Frances Benjamin Johnston was born on January 15, 1864 in Grafton, West Virginia.
Johnston was an early American photographer and photojournalist whose career lasted for more than sixty years. She is most known for her portraits, images of southern architecture, and various photographic series featuring African Americans and Native Americans at the end of the 19th and turn of the 20th centuries. She was a known bohemian and feminist.
Johnston was born, in 1864, without wealth but with good connections: her father, Anderson Johnston, was head bookkeeper in the Treasury Department, and her mother, Frances Antoinette Johnston, was a Washington correspondent for the Baltimore Sun. They supported their only child’s interest in art, sending her to Paris to study painting. Returning to Washington in 1885, Johnston, then 21, set out to support herself, first as a magazine illustrator and later as a freelance photographer. Her commissions ranged from taking pictures of coal miners underground to documenting educational institutions, such as the Hampton Normal and Agricultural Institute (now Hampton University), founded to educate former slaves. Her photographs of schools were displayed at the Universal Exposition in Paris in 1900 as evidence of America’s progress in education. Toward the end of her career she turned to photographing gardens and Southern architecture, preserving views of many antebellum buildings that have since been razed. — Smithsonian Magazine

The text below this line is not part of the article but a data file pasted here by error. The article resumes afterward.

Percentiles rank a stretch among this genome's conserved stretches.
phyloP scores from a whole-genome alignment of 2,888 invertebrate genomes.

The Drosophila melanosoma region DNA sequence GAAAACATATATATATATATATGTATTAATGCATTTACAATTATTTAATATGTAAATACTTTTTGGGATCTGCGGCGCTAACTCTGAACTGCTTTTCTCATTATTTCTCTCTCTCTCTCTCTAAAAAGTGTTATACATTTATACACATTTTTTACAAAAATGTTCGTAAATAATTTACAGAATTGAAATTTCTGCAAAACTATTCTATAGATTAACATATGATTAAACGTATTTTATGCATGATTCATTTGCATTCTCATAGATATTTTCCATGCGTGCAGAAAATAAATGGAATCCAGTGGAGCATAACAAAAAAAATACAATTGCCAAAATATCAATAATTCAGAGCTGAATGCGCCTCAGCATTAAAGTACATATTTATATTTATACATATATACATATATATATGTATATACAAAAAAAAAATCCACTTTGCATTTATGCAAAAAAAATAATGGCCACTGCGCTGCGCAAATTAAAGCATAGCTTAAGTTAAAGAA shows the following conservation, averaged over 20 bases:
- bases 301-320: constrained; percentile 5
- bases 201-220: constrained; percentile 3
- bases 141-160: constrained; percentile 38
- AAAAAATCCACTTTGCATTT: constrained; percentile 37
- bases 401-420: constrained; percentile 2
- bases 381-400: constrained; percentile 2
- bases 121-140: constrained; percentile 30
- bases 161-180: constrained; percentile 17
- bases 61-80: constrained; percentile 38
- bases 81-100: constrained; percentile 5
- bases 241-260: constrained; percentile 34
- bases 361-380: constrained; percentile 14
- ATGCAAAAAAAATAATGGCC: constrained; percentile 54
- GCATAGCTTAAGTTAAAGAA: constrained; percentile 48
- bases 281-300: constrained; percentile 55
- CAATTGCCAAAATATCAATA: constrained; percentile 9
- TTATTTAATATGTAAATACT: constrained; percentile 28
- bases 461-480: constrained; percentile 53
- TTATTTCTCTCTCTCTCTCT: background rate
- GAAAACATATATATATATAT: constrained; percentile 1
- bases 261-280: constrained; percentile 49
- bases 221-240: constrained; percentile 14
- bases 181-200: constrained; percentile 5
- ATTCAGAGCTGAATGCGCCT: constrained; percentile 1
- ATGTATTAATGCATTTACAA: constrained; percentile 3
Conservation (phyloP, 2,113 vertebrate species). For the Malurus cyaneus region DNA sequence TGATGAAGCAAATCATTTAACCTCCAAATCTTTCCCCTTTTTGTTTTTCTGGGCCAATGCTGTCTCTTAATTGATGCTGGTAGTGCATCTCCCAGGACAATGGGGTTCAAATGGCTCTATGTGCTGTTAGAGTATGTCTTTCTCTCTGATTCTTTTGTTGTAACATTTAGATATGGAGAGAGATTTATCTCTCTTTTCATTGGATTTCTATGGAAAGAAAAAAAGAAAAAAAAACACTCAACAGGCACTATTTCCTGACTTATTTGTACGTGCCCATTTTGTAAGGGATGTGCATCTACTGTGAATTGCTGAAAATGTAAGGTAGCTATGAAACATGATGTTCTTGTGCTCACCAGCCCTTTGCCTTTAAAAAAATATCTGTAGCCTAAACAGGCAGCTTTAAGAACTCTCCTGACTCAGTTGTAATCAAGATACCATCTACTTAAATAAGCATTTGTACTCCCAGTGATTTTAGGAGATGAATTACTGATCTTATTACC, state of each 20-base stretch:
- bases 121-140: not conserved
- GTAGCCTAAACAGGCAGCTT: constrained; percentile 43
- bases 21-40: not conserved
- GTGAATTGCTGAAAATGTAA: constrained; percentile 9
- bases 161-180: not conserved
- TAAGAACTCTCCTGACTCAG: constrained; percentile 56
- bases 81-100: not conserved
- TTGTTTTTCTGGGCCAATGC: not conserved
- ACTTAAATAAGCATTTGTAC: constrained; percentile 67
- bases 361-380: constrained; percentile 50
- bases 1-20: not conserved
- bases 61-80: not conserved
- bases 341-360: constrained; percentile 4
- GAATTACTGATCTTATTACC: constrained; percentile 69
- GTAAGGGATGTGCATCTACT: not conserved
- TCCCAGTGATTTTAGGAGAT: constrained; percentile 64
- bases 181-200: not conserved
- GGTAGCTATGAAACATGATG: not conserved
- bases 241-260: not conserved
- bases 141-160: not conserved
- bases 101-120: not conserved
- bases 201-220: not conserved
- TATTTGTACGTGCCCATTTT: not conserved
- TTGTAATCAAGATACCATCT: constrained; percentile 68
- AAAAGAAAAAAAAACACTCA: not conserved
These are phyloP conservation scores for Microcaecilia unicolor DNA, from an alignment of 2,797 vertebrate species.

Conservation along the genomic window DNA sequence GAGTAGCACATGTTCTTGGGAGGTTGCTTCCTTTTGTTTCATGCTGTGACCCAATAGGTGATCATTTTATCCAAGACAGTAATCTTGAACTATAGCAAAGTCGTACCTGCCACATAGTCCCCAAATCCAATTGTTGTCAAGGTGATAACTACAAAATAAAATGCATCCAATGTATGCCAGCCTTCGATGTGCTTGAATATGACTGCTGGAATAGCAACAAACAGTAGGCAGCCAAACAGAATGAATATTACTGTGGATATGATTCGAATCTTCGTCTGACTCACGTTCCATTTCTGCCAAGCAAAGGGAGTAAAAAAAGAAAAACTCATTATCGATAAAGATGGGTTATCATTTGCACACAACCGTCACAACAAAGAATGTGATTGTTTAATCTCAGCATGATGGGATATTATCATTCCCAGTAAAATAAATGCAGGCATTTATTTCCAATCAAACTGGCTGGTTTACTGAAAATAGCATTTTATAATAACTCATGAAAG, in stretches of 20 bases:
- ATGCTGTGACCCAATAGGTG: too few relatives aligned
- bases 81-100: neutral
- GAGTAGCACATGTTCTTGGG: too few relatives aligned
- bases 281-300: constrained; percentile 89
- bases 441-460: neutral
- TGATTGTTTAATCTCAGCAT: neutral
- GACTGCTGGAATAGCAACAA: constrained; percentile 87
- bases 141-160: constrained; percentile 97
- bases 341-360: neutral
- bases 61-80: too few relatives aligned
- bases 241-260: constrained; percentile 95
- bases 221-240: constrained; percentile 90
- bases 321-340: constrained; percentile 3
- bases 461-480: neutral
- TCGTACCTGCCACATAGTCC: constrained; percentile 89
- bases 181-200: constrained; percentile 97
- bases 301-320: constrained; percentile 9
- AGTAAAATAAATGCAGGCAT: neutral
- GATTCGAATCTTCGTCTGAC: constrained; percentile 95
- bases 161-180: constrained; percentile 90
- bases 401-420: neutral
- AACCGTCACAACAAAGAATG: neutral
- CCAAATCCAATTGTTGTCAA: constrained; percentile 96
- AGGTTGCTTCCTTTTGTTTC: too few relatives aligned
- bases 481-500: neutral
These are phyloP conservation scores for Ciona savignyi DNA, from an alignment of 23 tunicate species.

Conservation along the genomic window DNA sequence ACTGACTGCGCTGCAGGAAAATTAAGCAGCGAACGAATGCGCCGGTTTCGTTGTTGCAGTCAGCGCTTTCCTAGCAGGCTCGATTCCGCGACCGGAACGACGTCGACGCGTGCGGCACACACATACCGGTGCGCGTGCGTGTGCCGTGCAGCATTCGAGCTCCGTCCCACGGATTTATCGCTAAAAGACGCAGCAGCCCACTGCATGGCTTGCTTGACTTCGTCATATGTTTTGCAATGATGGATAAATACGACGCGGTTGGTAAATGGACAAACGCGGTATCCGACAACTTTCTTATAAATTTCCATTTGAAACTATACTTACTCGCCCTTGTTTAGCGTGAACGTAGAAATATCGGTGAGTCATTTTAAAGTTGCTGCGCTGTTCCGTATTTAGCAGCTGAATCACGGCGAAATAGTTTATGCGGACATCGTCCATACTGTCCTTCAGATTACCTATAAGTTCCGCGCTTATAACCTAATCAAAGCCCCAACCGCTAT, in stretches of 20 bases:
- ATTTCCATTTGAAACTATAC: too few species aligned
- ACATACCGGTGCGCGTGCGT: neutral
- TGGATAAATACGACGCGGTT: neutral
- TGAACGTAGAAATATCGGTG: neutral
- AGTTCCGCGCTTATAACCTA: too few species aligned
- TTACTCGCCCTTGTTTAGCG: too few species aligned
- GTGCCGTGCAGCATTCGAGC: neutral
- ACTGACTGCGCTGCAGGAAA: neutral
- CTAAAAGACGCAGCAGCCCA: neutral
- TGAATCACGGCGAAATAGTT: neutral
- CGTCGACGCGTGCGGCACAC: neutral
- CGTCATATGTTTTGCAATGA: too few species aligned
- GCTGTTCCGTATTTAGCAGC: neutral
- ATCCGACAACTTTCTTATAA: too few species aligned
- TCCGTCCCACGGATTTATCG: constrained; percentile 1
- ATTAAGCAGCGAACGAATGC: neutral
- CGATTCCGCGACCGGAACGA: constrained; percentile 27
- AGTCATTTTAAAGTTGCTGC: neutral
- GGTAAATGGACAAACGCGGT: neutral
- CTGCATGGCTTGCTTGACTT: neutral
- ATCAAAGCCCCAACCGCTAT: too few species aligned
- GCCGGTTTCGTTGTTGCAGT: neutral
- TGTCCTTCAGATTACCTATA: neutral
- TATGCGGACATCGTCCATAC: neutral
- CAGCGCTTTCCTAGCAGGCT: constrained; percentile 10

Johnston passed away on May 16, 1952, in the French Quarter of New Orleans, Louisiana.
A very dry video talking about her life and career:
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